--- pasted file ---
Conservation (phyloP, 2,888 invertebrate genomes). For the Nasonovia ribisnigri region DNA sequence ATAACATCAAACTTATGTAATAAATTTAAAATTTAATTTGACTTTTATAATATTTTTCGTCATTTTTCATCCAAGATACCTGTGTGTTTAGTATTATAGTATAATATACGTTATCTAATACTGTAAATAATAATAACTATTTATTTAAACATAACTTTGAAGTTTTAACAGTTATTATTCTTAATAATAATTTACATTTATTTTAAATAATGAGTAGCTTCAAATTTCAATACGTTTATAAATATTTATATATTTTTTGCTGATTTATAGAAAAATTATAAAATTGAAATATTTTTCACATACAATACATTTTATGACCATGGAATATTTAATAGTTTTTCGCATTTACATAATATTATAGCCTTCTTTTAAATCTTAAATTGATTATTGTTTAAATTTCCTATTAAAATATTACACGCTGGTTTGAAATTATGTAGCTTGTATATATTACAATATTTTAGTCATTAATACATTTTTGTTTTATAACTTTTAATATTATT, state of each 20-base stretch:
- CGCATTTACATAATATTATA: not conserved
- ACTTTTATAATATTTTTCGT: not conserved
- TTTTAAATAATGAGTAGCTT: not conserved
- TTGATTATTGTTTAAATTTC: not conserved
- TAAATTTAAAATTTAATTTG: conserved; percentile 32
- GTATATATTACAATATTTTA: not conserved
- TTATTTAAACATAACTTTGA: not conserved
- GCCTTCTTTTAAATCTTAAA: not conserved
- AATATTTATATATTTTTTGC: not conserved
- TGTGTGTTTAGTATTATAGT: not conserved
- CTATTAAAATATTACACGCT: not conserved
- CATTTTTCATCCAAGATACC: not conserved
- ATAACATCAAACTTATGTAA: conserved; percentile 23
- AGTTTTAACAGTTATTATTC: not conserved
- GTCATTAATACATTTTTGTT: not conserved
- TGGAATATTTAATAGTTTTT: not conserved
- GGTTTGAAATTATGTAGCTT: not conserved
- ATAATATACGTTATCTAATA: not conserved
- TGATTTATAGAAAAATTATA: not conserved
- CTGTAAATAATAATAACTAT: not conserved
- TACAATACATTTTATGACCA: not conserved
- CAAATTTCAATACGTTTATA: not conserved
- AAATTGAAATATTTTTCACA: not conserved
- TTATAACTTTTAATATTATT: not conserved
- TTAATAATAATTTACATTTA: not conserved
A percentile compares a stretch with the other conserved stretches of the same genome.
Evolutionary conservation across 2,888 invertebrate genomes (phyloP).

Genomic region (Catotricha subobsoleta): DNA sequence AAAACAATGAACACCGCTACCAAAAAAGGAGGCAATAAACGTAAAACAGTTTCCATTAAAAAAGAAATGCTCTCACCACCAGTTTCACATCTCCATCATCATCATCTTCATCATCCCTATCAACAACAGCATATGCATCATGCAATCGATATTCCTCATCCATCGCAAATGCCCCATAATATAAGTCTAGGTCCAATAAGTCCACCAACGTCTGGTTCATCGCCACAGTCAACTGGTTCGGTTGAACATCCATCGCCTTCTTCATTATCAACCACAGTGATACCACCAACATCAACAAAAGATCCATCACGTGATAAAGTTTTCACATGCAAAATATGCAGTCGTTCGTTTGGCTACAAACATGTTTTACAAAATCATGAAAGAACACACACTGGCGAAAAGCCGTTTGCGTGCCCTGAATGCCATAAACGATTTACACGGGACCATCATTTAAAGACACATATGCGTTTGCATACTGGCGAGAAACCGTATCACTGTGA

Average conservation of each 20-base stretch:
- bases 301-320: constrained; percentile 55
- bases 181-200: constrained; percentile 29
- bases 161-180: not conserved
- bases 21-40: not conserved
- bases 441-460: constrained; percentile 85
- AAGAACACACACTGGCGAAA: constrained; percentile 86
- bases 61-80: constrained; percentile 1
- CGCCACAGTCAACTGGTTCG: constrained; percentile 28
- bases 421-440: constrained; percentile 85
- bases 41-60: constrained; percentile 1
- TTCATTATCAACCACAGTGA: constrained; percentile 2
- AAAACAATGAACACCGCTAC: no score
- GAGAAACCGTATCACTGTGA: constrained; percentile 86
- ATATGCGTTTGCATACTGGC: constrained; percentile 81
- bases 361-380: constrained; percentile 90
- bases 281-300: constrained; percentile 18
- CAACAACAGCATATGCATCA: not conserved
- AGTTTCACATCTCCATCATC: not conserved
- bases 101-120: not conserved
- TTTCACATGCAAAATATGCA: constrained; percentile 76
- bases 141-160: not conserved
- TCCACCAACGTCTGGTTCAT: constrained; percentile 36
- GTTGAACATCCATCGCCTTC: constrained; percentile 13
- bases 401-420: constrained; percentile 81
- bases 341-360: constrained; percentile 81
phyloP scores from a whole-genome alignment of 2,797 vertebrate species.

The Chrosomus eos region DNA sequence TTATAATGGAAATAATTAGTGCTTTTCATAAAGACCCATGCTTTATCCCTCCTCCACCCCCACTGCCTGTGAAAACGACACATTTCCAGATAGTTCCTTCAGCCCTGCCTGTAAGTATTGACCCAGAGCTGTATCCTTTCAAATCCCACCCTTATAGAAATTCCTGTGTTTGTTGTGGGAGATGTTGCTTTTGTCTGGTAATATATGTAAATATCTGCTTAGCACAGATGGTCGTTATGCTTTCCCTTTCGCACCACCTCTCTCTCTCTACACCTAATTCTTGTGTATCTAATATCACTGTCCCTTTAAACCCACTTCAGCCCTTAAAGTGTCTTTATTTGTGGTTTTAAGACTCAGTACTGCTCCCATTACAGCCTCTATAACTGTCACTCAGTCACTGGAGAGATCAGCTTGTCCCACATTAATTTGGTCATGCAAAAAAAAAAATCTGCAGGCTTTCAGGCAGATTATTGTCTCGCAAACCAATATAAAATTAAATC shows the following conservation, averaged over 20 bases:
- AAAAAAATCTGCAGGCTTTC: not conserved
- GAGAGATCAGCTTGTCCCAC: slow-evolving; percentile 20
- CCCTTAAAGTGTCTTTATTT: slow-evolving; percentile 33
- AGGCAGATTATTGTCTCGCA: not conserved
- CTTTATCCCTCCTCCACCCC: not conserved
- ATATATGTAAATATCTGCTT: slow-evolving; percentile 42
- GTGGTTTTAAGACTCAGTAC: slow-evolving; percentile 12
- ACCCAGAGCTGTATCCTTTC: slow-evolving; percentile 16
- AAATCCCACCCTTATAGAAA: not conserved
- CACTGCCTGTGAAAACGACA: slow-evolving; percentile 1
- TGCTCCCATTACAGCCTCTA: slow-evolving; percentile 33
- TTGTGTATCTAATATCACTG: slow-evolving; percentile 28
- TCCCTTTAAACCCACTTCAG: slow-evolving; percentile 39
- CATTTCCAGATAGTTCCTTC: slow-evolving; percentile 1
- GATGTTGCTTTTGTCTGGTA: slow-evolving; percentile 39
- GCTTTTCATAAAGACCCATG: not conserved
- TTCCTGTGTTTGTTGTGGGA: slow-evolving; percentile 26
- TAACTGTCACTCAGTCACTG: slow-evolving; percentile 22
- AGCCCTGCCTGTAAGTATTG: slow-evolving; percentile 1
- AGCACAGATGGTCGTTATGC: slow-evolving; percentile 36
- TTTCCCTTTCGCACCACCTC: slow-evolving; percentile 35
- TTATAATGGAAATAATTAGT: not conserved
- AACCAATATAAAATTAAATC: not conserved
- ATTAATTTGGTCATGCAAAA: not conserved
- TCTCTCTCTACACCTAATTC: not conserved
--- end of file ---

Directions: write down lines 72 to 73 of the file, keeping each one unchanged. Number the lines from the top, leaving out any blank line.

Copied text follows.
- GATGTTGCTTTTGTCTGGTA: slow-evolving; percentile 39
- GCTTTTCATAAAGACCCATG: not conserved